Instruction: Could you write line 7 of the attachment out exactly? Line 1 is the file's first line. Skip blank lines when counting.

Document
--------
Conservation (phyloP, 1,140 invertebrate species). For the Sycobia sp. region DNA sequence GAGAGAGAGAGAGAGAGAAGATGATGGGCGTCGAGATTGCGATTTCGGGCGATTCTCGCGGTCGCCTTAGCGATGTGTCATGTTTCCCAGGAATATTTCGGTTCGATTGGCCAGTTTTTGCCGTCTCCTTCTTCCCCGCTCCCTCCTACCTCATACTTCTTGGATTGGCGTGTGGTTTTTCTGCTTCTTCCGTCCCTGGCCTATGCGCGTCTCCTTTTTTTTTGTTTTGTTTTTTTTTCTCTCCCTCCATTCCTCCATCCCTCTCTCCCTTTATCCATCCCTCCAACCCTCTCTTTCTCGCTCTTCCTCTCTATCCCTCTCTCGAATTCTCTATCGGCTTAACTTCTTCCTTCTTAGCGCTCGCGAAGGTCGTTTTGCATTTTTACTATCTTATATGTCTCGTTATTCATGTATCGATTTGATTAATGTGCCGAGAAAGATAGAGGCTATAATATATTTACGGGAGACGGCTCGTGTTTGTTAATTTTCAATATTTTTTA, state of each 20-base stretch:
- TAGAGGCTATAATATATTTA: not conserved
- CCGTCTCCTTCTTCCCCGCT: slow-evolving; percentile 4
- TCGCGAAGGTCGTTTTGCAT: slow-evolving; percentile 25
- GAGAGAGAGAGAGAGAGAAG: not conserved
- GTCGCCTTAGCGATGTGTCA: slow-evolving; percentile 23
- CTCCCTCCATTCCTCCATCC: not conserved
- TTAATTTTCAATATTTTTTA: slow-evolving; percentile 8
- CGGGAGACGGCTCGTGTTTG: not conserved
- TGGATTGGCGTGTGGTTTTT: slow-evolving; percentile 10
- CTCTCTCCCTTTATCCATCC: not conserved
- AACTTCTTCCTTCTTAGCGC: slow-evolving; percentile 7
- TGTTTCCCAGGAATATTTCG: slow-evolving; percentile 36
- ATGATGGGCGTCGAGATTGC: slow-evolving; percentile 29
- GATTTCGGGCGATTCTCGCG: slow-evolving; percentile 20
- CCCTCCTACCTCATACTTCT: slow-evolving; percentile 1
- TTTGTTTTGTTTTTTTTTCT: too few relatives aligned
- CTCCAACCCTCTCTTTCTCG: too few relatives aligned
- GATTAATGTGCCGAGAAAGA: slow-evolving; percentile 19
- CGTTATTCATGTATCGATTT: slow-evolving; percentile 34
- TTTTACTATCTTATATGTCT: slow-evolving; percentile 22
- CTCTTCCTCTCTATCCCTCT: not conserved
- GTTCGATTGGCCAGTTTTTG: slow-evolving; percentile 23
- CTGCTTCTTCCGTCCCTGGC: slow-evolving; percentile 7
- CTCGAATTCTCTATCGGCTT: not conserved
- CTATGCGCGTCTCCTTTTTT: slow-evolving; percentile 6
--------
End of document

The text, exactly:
- CTCCCTCCATTCCTCCATCC: not conserved